Case of the Month
Webb Law Group Represents Client Ameriguard to Feat a 4.2 million Dollar Class Action Lawsuit After a 3 week Trial in San Diego
47 Trials Digest 16th 8
Court denies class action waiting time penalties, 410K payments reclassification.
Type of Case:
Labor & Employment – Wage Disputes; Pension & Benefits
Court: San Diego County Superior Court/Central
Rettledge Vs. AmeriGuard Security Services Inc.
Joan M. Lewis
October 25, 2013
The court denied the claim for waiting time penalties finding that defendant had a “good faith dispute” regarding its responsibilities to pay for a pre-employment qualification at a Navy gun range. The court also found the 401K contributions were benefits not wages and defendant met its burden to demonstrate that ERISA preempts State law and found that ERISA was the exclusive source of remedies for the 401K participants.
Plaintiff: S. Ward Heinrichs, Backstrom & Heinrichs, San Diego.
Defendant: Lenden F. Webb, Webb Law Group, Fresno & San Diego.
According to Defendant: Defendant AmeriGuard Security Services Inc. was a company that contracted with the U.S. Navy to provide security services a the 32nd Street U.S. Naval Base in San Diego, Calif. Plaintiff Monte Rutledge and other class members were individuals who applied to work for defendant as security guards on the contract. Plaintiffs claimed that before the security guards stood post for defendant starting Jan. 1, 2009, the class members were required to train and qualify with the Beretta M9 pistol and shotgun. The security guards were not paid for that time until approximately June 2011, almost 6 months after the Navy contract terminated. Plaintiffs also claimed defendant paid 401K “wages” approximately 90 days after they were earned and paid final 401K “Wages” that class members earned anywhere from 27 to 455 days after they were terminated.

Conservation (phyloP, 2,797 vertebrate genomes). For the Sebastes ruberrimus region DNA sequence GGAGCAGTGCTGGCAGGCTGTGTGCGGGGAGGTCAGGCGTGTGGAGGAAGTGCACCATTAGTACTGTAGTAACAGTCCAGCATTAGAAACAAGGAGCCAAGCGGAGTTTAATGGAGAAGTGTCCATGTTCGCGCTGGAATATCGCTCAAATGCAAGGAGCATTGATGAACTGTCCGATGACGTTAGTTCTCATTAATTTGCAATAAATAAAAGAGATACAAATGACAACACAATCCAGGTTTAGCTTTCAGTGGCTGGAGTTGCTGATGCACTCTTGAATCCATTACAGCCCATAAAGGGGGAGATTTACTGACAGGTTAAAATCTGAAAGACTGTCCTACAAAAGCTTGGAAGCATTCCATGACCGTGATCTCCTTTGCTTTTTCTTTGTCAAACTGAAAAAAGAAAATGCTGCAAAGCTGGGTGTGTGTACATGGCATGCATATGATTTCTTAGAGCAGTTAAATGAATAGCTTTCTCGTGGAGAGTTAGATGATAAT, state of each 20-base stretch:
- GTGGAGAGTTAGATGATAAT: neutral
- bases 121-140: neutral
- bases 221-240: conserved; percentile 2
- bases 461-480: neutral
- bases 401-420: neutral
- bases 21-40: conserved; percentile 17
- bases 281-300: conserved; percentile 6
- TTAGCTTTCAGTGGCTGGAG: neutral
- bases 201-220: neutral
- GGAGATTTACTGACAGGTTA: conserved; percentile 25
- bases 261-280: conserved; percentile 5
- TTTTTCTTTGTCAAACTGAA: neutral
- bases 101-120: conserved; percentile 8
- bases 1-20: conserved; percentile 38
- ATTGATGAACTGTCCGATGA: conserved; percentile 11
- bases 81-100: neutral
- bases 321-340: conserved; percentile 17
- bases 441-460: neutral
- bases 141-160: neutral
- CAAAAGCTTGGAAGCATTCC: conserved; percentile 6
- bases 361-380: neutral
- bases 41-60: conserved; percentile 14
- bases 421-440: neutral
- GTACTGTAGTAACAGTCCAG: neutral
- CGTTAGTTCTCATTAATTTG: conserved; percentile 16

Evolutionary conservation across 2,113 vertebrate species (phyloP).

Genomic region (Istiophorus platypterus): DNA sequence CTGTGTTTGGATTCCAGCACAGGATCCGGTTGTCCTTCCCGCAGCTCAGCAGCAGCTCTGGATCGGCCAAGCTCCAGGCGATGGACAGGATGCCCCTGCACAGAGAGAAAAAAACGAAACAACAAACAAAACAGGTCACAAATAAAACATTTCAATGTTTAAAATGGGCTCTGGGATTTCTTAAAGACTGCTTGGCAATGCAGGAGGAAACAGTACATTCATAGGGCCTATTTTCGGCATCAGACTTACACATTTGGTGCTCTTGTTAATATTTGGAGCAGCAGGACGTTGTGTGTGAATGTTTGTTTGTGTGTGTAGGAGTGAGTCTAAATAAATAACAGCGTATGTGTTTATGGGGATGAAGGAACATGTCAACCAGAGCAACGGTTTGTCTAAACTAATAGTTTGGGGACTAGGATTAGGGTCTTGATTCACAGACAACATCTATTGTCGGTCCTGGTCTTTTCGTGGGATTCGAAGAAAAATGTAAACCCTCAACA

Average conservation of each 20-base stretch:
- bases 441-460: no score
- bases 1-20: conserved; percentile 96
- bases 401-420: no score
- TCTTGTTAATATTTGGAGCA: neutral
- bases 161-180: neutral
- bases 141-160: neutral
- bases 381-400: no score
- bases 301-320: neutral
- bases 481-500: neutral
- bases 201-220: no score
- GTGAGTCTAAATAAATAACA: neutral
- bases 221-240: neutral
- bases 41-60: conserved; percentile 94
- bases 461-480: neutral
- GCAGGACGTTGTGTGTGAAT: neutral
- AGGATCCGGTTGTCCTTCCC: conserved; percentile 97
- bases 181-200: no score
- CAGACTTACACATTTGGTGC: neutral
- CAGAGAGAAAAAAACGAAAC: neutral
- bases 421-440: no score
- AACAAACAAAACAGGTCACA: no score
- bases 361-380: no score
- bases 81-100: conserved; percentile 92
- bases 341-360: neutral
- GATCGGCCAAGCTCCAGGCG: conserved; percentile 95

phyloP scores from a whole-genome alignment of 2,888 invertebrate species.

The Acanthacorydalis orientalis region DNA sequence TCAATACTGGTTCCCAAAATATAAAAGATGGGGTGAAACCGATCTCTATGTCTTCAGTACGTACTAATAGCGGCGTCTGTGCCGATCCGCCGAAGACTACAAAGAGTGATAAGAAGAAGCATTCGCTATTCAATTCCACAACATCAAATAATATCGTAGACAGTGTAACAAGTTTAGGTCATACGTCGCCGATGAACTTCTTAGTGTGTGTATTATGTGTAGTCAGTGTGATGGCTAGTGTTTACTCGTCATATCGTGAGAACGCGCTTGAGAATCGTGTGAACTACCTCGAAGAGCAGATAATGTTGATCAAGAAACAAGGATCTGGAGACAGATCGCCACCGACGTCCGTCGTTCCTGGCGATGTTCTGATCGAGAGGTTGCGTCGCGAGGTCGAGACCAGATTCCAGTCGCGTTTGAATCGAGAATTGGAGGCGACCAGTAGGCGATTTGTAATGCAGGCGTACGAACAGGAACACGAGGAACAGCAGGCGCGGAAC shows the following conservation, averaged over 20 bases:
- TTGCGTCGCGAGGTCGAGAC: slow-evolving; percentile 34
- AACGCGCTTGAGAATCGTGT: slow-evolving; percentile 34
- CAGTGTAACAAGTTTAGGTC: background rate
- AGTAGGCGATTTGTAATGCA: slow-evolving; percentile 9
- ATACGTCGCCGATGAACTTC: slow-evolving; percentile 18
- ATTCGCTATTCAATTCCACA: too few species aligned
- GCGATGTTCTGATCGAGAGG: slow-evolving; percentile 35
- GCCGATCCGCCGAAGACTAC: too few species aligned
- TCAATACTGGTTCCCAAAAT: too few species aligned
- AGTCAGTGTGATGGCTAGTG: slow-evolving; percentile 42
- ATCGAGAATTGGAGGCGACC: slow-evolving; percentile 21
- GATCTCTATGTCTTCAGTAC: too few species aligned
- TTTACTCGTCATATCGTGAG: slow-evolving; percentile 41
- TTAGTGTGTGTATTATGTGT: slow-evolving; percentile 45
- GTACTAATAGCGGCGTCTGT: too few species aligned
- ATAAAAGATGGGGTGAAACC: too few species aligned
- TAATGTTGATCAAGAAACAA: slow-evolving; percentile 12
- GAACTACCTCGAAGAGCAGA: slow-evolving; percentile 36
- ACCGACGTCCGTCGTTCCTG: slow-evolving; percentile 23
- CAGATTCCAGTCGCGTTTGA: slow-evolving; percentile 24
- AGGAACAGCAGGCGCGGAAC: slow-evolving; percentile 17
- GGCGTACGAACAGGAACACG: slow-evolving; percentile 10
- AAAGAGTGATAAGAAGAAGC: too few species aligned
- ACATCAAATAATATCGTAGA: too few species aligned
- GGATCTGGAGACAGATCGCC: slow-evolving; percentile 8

Defendant contended the reason it did not pay for the pre-employment qualification was because it had a “good faith belief” under Cal. Code Regs. 13520 that the gun range qualification was a pre-employment requirement. FInally, defendant contended that employer contributions to 401K plans were not a wage, regardless of any errors in their funding, and that ERISA had exclusive jurisdiction of 401K issues.
According to Defendant: $4,200,000 damages
According to Defendant: Defendant made a $50,001 (Cal. Civ. Proc. Code 998) offer Feb. 14, 2011, which was rejected by plaintiffs on March 4, 2011. In August 2011, plaintiff demanded $4,200,000. In May 2012, plaintiffs demanded $1,000,000. In November 2012 plaintiffs demanded $1,796,460 at the Mandatory Settlement Conference. Defendant offered $10,000 in attorney fees and $1,500 for the named plaintiff at the MSC.
Plaintiff: Not reported.
Defendant: Martin McCann, C.F.P., L.U.T.C.F., financial planner, McCann Asset Management, Fresno, (559) 226-4546.
Expert Witness Comments:
According to Defendant: Not Reported.
According to Defendant: The complaint was field Feb 23, 2010.
Trials Digest Citation:
47 Trials Digest 16th 8